Our CFD tools are leading the way in the wind energy sector, predicting wind flow and the power produced, especially for wind farms on mountainous terrain. As a business, we collaborate on optimisation with both academic researchers and industry to develop our cutting-edge products. We are delighted that many universities are using our CFD tools in their teaching and research in the field of wind energy.
Recently, we caught up with Tom Wainwright from the University of Bristol in the Fluids and Aerodynamics Research Group who is 18 months into his PhD, studying High-Fidelity Multi-Disciplinary Optimisation for Wind Turbines.
He gained his Master’s degree from the University of Bristol in 2019, spending his third year at the University of Illinois. His interest in computational aerodynamics and optimisation only came later in his studies, brought about by units taught by Professors Bodony and Allen and Dr Dan Poole; the latter two are now his Secondary and Primary Supervisors, respectively.
Read on to find out more about Tom’s PhD, why being able to switch between zCFD on Windows and Linux has helped out during lockdown, the benefits of zCFD for students and what’s next for his research.
Can you summarise your current research project for us?
My research is concerned with harnessing efficient simulation technologies to perform high-fidelity multi-disciplinary optimisation studies for wind energy applications. Historically, high-fidelity CFD simulations have been too costly and therefore prohibitive for the wind energy design process. My work aims to investigate how accelerated CFD codes can be brought into the design process in a cost and time-effective manner.
How do you find using zCFD?
Using zCFD for the aerodynamics simulation side of the project comes with several advantages, the most obvious being the speed. The ability to run the code on the GPU nodes of our cluster means we can get an aerodynamic solution in a fraction of the time than it would normally take. This allows not only speedier simulations, but also faster development time for the code.
Additionally, the open-source python layer makes modifying and coupling the code to our in-house Aeroelastic Turbine Optimisation Method (ATOM) extremely easy, both in terms of understanding how zCFD runs and the overall solver code structure, as well as the flexibility and ease of use of python, compared to other programming languages.
Depending on where I am, I tend to jump around between Windows and Linux operating systems, so having the ability to run zCFD locally on windows via WSL has proven to be a massive benefit. Rather than using one OS for development and another for research/writing, I can jump freely around between the two, using GitHub for source control. In a year when working arrangements have been less than consistent, this has been something I’ve grown to appreciate!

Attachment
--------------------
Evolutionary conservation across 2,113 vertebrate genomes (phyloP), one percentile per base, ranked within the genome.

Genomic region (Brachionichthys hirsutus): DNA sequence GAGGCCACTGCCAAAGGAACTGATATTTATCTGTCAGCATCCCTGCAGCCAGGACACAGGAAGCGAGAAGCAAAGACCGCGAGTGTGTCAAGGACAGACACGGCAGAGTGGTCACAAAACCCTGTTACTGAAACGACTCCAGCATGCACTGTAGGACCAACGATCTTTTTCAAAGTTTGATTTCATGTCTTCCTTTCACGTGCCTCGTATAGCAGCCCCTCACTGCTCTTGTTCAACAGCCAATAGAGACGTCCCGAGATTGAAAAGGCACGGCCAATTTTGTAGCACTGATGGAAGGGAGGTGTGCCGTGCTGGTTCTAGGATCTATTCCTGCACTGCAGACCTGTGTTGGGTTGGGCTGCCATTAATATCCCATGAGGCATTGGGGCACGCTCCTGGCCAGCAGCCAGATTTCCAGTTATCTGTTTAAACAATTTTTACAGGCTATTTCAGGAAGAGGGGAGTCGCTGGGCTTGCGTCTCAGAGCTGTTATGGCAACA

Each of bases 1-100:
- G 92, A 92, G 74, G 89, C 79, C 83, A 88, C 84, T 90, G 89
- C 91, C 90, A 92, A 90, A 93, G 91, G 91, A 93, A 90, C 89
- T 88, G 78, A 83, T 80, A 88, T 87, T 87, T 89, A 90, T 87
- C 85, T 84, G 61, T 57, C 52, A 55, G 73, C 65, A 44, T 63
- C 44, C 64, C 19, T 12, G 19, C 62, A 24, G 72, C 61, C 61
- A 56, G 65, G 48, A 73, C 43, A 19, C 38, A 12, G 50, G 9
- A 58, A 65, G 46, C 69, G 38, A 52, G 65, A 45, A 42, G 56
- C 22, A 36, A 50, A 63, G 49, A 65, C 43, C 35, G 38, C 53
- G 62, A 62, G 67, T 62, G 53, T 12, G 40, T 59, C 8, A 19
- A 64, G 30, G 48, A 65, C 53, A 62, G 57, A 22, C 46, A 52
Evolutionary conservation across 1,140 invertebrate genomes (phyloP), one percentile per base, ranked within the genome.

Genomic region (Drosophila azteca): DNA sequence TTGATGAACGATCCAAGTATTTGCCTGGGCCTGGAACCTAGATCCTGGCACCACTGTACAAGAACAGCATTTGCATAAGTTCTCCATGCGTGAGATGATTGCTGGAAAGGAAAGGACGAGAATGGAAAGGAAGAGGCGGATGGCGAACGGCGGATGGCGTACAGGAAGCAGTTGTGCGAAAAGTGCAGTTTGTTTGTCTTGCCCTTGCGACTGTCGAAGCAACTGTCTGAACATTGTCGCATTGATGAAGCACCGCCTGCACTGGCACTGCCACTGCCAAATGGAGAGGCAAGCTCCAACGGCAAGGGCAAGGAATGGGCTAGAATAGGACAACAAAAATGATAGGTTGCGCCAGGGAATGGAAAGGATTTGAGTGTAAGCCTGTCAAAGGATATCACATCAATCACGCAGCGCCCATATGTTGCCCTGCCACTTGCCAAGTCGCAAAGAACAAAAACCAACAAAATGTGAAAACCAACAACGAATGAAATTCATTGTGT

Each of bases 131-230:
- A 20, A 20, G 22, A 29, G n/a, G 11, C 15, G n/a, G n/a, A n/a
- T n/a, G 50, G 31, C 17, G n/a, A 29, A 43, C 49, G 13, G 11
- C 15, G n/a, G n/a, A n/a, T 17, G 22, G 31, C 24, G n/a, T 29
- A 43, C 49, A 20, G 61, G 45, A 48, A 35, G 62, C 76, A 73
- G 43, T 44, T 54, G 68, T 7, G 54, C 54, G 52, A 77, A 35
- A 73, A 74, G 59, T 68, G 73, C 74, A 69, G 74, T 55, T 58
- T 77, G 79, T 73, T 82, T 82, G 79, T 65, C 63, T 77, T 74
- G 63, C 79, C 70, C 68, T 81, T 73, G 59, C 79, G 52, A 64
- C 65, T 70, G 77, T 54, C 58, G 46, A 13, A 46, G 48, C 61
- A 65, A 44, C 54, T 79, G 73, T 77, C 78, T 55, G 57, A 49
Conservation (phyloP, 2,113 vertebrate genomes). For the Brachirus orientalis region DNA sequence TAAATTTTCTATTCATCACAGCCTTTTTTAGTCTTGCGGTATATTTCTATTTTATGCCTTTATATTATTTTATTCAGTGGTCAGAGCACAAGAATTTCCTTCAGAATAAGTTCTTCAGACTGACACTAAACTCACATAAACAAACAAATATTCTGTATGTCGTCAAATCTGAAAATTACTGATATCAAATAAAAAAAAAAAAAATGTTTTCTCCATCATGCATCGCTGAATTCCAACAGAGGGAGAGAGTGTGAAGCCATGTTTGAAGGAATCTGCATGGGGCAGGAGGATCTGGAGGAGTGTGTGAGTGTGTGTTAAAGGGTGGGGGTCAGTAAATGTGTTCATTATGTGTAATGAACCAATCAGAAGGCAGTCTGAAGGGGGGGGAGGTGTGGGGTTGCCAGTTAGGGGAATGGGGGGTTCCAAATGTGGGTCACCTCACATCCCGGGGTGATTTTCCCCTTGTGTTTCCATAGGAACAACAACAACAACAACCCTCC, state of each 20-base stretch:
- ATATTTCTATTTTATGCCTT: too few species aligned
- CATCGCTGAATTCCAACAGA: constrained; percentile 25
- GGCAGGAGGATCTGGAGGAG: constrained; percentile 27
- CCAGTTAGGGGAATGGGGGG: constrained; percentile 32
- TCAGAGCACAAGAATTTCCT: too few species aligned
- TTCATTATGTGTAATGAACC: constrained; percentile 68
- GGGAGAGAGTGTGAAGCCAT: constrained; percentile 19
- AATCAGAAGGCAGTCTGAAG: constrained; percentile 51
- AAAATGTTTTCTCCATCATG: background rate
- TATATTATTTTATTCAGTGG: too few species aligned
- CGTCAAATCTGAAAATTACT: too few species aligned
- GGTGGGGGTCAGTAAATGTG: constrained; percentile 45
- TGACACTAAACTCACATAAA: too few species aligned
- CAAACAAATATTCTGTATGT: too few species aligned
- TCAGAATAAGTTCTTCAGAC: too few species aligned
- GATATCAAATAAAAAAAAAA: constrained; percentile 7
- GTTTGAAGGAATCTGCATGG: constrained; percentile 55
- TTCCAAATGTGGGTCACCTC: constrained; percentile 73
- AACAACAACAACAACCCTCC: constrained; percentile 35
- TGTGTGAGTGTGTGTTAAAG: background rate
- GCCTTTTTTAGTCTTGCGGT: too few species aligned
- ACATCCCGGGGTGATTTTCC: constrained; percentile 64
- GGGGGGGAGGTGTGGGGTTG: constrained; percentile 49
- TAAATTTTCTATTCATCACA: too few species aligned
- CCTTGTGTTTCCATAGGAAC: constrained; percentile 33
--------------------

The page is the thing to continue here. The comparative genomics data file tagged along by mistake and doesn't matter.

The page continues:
The University of Bristol offers zCFD to their students – what are the benefits?
Over the last couple of years, there has been a steady increase in the number of undergraduate and masters level students using zCFD for their research projects. For many of these students (like myself), this will be their first introduction to a commercial CFD code. Therefore, the biggest benefits to them are how accessible and easy the solver is to use, rather than the speed or scalability.
The extensive use of python for the control dictionary and open-source driver means the code is of a familiar language. The MyCluster functionality means deploying the code to any hardware on one of the three clusters at the University is extremely straightforward. Students can spend more time focusing on using the CFD solver for their research projects, rather than worrying about the nuances of cluster computing.
Invariably, the biggest advantage is the amount and quality of support we receive from the Zenotech team, whether it is the integration of features to the code or getting first test cases running and sorting out the optimum development environment.
What’s next for your research?
I actually just presented a paper at the Wind Energy Sciences Conference (WESC), which I co-authored with Jamil Appa and Oliver Darbyshire from Zenotech, focussing on the speed up gains of zCFD when it is deployed to wind energy problems. This is an advancement on our SciTech paper, looking at the deployment of the coupled zCFD-ATOM code across multiple CPU and GPU architectures.
Looking ahead, I’ve also just submitted a couple of abstracts to SciTech 2022 focussing on further extending the Fluid-Structure interaction work we are currently looking at, as well as an optimisation study on a new reference wind turbine blade. Sometime in the next 6 months, I will be looking to put some of the FSI work we have currently done into a journal paper.
Thanks to Tom for taking the time out for this Q and A, and we look forward to hearing more about the impact of his research.